a. Dong Hai Supply in Chengdu, China?
b. CousinsAg in Wahoo, Nebraska?
c. Staberhofer Supply in Freising, Germany?
Q11: After you incorporate all the risk costs, which supplier is the LEAST TOTAL
LANDED COST PROVIDER of the new product?
Q12: There are additional risks which must be considered to better evaluate
IDC’s decision for the three supply chain choices.
Each member must individually present a unique answer. If there are
four team members you will need to identify four new additional risks:
a. Identify ONE ADDITIONAL RISK which should be considered, and
b. Provide at least two realistic QUANTITATIVE MEASURES for the
additional risk which will enable you to quantitatively evaluate the
risk.
Q13: RECOMMEND AND SUPPORT IMPROVEMENTS to the supply chain
process to reduce total landed cost.
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Innovative Distribution Company:
ANSWER SHEET
Dong Hai
Supply
Cousins
Ag
Staberhofer
Supply
Q1: Initial purchase cost per unit $ $ $
Q2: Average lead time days days days
Q3: Cost to ship a TEU container $ $ $
Q4: Economic order quantity units units units
Q5: Safety stock units units units
Q6: In-transit carrying cost per unit $ $ $
Q7: Average inventory level units units units
Q8: Total annual inventory carrying cost $ $ $
Q9: Total ICC per unit $ $ $
Q10: Total landed cost of ownership per unit $ $ $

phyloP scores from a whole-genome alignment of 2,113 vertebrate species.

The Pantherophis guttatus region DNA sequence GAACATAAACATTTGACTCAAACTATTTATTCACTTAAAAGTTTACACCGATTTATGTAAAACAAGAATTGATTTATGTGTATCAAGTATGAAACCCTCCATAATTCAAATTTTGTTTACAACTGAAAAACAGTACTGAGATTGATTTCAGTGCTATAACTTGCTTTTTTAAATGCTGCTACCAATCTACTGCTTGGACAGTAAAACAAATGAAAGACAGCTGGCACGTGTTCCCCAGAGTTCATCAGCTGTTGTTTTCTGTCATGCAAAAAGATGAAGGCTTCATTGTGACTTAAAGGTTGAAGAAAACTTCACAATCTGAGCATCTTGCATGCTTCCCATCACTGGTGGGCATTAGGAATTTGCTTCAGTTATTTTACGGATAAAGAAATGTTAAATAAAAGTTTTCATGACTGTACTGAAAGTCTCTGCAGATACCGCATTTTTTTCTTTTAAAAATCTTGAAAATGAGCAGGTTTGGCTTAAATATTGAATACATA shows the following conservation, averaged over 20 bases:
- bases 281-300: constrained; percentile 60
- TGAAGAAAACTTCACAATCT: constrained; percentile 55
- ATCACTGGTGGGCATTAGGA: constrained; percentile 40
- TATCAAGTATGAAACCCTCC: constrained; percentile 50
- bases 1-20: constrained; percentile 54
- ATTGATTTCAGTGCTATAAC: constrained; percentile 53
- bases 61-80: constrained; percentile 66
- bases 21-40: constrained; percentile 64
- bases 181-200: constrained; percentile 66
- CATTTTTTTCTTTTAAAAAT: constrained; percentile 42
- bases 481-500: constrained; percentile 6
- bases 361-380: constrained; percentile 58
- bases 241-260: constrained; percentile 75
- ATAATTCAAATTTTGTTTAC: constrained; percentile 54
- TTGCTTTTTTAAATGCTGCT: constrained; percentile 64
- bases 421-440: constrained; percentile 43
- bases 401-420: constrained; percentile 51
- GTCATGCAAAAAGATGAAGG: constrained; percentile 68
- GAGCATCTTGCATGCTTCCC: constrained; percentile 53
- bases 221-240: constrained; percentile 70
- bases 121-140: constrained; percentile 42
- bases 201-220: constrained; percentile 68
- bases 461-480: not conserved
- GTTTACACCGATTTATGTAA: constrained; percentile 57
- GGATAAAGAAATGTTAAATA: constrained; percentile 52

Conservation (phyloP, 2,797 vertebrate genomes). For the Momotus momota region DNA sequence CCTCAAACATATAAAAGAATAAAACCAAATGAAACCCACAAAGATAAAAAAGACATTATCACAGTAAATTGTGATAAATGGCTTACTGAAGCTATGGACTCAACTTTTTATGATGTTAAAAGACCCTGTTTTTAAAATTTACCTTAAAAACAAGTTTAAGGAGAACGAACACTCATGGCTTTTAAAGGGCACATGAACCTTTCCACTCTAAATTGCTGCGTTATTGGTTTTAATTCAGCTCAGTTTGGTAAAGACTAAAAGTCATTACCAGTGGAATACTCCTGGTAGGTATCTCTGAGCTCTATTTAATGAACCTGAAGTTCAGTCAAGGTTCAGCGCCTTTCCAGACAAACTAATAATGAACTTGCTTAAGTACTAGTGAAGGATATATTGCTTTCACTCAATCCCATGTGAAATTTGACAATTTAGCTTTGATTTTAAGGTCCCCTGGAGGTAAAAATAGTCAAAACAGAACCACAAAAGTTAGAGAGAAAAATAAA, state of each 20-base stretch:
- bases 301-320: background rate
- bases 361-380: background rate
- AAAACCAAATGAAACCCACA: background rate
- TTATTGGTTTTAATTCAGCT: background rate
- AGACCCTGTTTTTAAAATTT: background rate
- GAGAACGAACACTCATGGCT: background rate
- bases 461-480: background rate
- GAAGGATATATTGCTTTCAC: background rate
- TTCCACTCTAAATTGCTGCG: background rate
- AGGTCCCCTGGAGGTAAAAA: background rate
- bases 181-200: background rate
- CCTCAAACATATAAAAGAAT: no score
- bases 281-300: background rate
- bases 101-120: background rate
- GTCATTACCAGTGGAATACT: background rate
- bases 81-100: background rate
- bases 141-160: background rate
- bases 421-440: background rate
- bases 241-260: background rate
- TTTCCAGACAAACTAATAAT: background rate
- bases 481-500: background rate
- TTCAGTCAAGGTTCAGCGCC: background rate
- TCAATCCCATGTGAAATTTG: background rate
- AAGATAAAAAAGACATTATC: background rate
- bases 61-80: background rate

Q11: Least cost (check appropriate box)
Q12: Additional risk #1 & two quantitative measures
One unique additional risk and two
quantitative measures for that risk
to be presented by each team
member
Q12: Additional risk #2 & two quantitative measures
Q12: Additional risk #3 & two quantitative measures
Q12: Additional risk #4 & two quantitative measures
Q13: Improvements (supported) to supply chain
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1 “Modern High Seas Piracy,” 20 November 2000 presentation by Michael S. McDaniel to
the Propeller Club of the United States At Port of Chicago with November 2005 update.
www.cargolaw.com/presentations_pirates.html accessed 8 February 2010.
2 International Chamber of Commerce International Maritime Bureau (IMB) Piracy and
Armed Robbery Against Ships Annual Report 1 January – 31 December 2014. p. 5.
3 http://www.icc-ccs.org/piracy-reporting-centre/piracynewsafigures